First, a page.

Annual Meeting Governance: Special Resolutions | Community Clubs Victoria


Annual Meeting Governance: Special Resolutions

Feb 27, 2024 | ClubHub

What are Special Resolutions?
A special resolution is an approved motion for a significant proposal to effect major change raised at an Annual General Meeting (AGM) or Special General Meeting (SGM). It needs at least 75 per cent of members voting in favour for it to pass. For Incorporated Association clubs regulations concerning special resolutions are governed by the Association Incorporation Reform Act 2012. Common examples include:

A proposal to undertake substantial expenditure of capital
Changing the club’s name or rules
Amalgamation with another club/association
Voluntary winding up of the club

Democracy in Action – Why Transparency is Key
Special resolutions can spark emotional and philosophical debate, as members may question the club’s direction or the impact on their social and behavioural environment. For example, a special resolution proposing to spend a large amount of capital on a development at the club premises may have members questioning the necessity of the change or the motive behind it.

For this reason, transparency is extremely important. Members will likely feel more comfortable with significant changes when they understand the scope and intentions. One practical way to ensure the AGM/SGM where the special resolution is voted on runs smoothly is for committee members to organise an information evening beforehand to introduce the proposed change and field questions from members. Providing a ‘business case’ and ensuring that members understand the ‘What, Where, How and Why’ elements of the decisionmaking can ease anxiety and reservations concerning change, and allow them to be addressed in a productive and positive manner.

Raising Issues Within a Club
Another critical and often contentious issue that causes conflict in clubs is the manner and way in which to raise issues. Many clubs have implemented a board charter and code of conduct that serve them well in setting the culture and processes in how to manage and step through issues to seek mutually agreeable resolutions.

The focus should always be on creating an environment of respect, fun, friendship and ‘best practice’ management. Everyone should look forward to joining their club to enjoy common interests and a cohesive and friendly environment.

Pre-Director Training
In New South Wales pre-director training has been a mandatory pre-requisite to sit on a club committee/board for many years and this program has served their industry well.

In recent years CCV has focused more comprehensively on providing board governance seminars and training to assist directors in a proactive and educative way to appreciate their duties and legal obligations from a regulatory perspective.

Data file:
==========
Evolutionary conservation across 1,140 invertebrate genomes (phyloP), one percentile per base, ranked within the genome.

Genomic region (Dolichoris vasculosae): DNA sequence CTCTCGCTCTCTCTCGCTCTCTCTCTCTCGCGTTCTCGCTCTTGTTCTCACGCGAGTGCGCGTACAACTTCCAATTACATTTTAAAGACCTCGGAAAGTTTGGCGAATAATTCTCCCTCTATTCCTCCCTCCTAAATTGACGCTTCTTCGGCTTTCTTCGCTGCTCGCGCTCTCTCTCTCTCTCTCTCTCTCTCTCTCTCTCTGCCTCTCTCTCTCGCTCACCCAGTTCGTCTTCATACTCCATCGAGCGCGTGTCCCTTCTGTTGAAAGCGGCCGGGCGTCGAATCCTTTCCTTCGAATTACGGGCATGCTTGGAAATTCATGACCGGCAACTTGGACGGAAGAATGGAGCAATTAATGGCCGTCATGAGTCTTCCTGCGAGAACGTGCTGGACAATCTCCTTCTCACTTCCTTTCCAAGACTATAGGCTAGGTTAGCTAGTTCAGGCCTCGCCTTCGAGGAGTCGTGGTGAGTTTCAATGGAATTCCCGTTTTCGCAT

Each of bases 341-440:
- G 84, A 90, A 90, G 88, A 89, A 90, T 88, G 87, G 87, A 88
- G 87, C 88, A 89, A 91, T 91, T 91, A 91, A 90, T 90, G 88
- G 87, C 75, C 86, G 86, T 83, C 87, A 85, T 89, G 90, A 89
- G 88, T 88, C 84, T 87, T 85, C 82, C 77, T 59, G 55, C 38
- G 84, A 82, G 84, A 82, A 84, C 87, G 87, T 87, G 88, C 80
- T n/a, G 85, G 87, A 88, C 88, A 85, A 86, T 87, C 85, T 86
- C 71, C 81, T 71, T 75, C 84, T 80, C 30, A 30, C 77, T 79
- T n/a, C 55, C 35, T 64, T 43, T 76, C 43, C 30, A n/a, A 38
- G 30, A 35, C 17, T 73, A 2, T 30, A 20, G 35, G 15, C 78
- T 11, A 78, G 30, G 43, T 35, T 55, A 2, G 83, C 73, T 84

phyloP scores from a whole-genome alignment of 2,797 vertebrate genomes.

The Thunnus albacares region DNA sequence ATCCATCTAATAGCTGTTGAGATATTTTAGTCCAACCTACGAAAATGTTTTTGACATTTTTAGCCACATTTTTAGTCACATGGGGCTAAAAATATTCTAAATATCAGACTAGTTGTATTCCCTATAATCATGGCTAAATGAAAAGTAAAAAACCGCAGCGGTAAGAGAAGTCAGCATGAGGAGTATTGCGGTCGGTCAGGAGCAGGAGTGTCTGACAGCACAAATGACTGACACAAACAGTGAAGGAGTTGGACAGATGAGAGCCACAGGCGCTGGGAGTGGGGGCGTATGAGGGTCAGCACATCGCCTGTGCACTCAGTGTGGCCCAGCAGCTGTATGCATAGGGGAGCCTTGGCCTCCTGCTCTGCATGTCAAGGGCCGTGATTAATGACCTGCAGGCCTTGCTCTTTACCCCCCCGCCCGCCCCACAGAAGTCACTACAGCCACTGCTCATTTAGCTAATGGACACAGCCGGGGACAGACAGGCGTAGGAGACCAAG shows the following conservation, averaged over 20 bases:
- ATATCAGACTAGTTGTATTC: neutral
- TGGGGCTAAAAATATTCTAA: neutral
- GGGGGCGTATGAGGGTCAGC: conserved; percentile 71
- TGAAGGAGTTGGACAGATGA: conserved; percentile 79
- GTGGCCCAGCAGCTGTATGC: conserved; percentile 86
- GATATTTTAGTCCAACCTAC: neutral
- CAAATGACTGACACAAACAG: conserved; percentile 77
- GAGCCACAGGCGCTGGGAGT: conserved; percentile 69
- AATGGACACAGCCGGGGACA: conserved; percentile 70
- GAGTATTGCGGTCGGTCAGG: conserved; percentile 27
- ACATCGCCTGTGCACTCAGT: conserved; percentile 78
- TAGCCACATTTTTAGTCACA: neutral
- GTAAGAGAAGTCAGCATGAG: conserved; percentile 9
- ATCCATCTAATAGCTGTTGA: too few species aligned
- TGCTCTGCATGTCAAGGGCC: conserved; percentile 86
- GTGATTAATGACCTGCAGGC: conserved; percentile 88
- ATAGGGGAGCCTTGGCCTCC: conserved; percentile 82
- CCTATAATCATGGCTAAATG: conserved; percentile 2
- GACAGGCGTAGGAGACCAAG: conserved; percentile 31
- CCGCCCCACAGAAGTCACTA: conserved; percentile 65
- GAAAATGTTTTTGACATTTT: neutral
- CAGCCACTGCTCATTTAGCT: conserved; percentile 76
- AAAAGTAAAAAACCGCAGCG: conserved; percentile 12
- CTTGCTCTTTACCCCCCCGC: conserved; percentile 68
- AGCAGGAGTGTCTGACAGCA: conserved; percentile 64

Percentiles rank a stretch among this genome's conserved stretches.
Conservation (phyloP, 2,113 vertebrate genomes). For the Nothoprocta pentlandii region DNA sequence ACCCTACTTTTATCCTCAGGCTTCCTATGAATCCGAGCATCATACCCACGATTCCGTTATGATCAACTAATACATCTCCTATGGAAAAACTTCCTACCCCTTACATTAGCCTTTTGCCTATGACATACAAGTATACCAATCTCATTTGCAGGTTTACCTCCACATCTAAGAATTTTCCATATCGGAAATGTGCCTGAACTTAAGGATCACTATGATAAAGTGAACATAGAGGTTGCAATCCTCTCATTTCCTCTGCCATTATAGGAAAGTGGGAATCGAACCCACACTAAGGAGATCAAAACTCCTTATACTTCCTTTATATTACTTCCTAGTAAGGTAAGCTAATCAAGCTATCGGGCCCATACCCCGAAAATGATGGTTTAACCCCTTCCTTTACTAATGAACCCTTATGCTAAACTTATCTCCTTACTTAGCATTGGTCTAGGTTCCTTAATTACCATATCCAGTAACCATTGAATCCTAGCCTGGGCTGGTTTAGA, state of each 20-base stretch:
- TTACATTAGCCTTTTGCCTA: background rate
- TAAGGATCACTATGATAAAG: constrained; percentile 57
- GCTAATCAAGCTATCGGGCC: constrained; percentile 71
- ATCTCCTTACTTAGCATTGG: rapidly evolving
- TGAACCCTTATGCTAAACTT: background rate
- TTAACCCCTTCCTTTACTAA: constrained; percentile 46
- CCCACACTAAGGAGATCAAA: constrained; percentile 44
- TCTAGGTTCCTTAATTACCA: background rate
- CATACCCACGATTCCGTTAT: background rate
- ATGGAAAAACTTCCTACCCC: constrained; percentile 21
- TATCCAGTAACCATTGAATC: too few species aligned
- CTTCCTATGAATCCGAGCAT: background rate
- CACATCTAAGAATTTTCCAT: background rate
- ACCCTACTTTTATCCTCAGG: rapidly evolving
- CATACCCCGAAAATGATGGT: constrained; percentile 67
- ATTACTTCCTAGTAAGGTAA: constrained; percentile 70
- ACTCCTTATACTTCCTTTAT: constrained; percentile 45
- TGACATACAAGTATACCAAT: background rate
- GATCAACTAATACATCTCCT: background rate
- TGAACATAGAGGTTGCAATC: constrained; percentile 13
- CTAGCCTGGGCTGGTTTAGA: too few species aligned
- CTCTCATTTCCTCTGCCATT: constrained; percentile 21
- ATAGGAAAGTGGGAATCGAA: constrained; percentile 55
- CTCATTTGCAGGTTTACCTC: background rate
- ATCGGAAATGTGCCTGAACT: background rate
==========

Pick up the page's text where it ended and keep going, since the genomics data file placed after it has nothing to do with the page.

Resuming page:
It is a great idea to have a pre-director information session and information evening for your club’s members contemplating joining a committee; this can help them understand the important aspects of the roles and responsibilities and business operations of your club.

Implementing Special Resolutions
In relation to introducing special resolutions, the following information will assist in implementing and managing the procedural aspects of this discreet part of the club’s AGM or SGM.

Because special resolutions are used to make important decisions, it’s vital to give members more time and information about the matter so that they can consider it carefully before the meeting. The following framework must be followed carefullybefore the meeting. The following framework must be followed carefully before the meeting. The following framework must be followed carefully, otherwise, the resolution can’t be passed. All voting members must be given at least 21 days’ notice of the proposed special resolution. The notice must state the:

Time, date and place where the meeting to vote on the special resolution will be held
Proposed resolution in full
Intention to propose the resolution as a special resolution.

A special resolution will be passed if:

At least 75 per cent of members voting at the meeting (either in person or, if the rules of the association allow, by proxy) vote in its favour, and
Any further relevant requirements from the rules have been met.

Additionally, the below guidelines must be followed in relation to the rules and minutes from the AGM/SGM where the Special Resolution was raised:

If a member asks, the association must, at a reasonable time, let them inspect its rules and the minutes of general meetings.
If a member makes a written request for a copy of the rules or minutes, the association must give them a copy within 14 days.
Your association may also let a member inspect the minutes of committee meetings, but only if its rules allow it. A member does not have a general legal right to inspect minutes of committee meetings.

Amalgamation as a Special Resolution
If the special resolution is in relation to amalgamating clubs, the notice should:

Nominate the first secretary of the amalgamated organisation
Include the terms of the amalgamation, and
Attach a copy of the proposed rules of the amalgamated organisation
An application to amalgamate can only be approved by Consumer Association Victoria if the application includes the relevant details above and is accompanied by evidence of the passing of the special resolution approving the amalgamation’s proposed terms and the amalgamated organisation’s rules.

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